Correction: An earlier version of this review misspelled the race of evil vampires. They are called Strigoi. This version has been corrected.
Vampires are notoriously difficult to kill. But somebody should have killed “Vampire Academy,” yet another movie based on a young adult novel about bloodsuckers. The only thing that distinguishes this teen-magnet wannabe from its predecessors is how lazily it appears to have been slapped together.
Given its best-selling source material (Richelle Mead’s 2007 book) and the writer-director duo behind it, the movie should have been better. Brothers Daniel and Mark Waters gave us the 1988 cult classic “Heathers,” with its contagiously quotable lines — “What’s your damage?” — but you won’t find anything so memorable here.
Zoey Deutch plays Rose, a Dhampir, whose race is dedicated to protecting a benevolent form of vampires known as Moroi. (How benevolent are they? People line up to donate blood to them.) Rose has appointed herself the guardian of her best friend, Lissa Dragomir (Lucy Fry), an heir to the throne of . . . well, it’s not clear exactly what. But she’s definitely a princess of something. Rose’s job is to make sure no evil vampires, or Strigoi, attack Lissa.
The pair goes to a Montana boarding school called St. Vladimir’s, which is like Hogwarts except with more sex. While Lissa is learning about magic, Rose spends time with her tutor Dimitri (Danila Kozlovsky), another Dhampir, learning how to fight and kill Strigoi, who can be dispatched only with a silver stake to the heart.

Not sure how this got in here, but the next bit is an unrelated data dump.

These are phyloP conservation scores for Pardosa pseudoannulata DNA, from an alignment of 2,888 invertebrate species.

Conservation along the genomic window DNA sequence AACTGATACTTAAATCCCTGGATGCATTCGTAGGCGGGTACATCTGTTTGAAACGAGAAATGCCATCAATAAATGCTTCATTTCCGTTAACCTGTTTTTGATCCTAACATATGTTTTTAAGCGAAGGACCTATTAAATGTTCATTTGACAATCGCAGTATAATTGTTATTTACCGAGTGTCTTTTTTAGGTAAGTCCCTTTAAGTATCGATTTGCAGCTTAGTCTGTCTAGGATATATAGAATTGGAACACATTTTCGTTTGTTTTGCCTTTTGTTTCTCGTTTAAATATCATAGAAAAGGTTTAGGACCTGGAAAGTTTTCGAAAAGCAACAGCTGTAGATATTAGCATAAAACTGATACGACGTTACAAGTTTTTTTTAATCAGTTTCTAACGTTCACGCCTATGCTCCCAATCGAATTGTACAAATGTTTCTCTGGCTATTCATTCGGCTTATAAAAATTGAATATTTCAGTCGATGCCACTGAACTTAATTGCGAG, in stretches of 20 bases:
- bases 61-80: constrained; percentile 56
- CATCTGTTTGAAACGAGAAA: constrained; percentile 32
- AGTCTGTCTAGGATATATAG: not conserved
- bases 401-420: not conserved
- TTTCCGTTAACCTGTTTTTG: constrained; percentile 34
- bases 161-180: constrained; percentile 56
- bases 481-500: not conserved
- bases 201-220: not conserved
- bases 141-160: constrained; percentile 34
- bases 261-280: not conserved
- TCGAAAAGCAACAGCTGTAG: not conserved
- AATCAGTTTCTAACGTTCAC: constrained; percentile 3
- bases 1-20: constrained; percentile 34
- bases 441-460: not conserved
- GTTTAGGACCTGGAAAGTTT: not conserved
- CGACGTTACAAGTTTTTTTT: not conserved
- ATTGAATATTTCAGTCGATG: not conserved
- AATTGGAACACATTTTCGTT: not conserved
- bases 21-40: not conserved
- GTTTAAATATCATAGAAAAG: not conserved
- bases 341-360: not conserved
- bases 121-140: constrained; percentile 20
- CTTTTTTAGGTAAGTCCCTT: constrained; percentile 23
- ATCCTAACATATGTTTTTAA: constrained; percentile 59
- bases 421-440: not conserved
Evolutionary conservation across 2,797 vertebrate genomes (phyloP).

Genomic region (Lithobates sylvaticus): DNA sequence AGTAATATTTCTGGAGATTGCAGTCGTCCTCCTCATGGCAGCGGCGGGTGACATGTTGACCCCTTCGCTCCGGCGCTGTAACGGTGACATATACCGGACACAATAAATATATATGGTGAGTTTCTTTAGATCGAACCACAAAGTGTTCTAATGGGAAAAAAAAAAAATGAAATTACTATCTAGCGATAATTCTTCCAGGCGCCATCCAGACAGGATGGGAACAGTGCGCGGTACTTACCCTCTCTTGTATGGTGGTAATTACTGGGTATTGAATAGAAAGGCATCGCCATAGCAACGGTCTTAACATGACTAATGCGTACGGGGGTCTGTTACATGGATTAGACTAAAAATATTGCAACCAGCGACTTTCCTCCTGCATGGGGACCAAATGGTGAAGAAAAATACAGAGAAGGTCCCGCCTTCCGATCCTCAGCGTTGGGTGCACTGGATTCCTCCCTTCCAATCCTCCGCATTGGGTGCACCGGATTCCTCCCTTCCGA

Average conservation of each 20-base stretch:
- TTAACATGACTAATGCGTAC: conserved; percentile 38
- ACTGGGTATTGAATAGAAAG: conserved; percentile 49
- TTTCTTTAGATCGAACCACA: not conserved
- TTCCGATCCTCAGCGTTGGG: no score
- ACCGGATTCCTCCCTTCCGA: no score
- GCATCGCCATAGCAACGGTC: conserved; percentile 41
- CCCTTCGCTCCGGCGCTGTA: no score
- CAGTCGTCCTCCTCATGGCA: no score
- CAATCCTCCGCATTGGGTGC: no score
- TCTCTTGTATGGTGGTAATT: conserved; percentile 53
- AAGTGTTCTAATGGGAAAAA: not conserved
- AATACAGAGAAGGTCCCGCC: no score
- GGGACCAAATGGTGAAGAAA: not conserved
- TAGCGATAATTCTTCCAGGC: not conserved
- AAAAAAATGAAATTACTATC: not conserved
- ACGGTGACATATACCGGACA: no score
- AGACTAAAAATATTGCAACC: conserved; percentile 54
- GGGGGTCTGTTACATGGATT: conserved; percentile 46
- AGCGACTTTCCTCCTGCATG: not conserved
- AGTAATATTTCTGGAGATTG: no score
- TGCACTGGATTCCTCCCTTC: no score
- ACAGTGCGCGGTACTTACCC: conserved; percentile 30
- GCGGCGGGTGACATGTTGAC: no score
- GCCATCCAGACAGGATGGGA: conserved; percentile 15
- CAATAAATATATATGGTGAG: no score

The plot is too convoluted to sum up here, but suffice it to say that someone begins terrorizing Lissa, and Rose is determined to get to the bottom of it — when she’s not busy flirting with the much older Dimitri.
It may have worked as a book, but the sheer amount of explanatory dialogue is the most distracting part of the movie. (The computer-generated special effects and plot holes are a close second and third.) The movie’s first 10 minutes sound like two people reading a prologue as Lissa and Rose — two best friends who share a clairvoyant connection — recount their escapades.
Rose is supposed to be a spunky 17-year-old always ready with a witty retort, but she just comes off as annoying. Her rebellious nature also seems to contradict her willingness to accept a life of servitude to vampires.
But that’s a tiny quibble compared with some of the movie’s larger problems. The book “Vampire Academy” is the first in a series of six. We can only hope that doesn’t mean there will be five more movies.
PG-13. At area theaters. Contains violence, bloody images, sexual content and language. 104 minutes.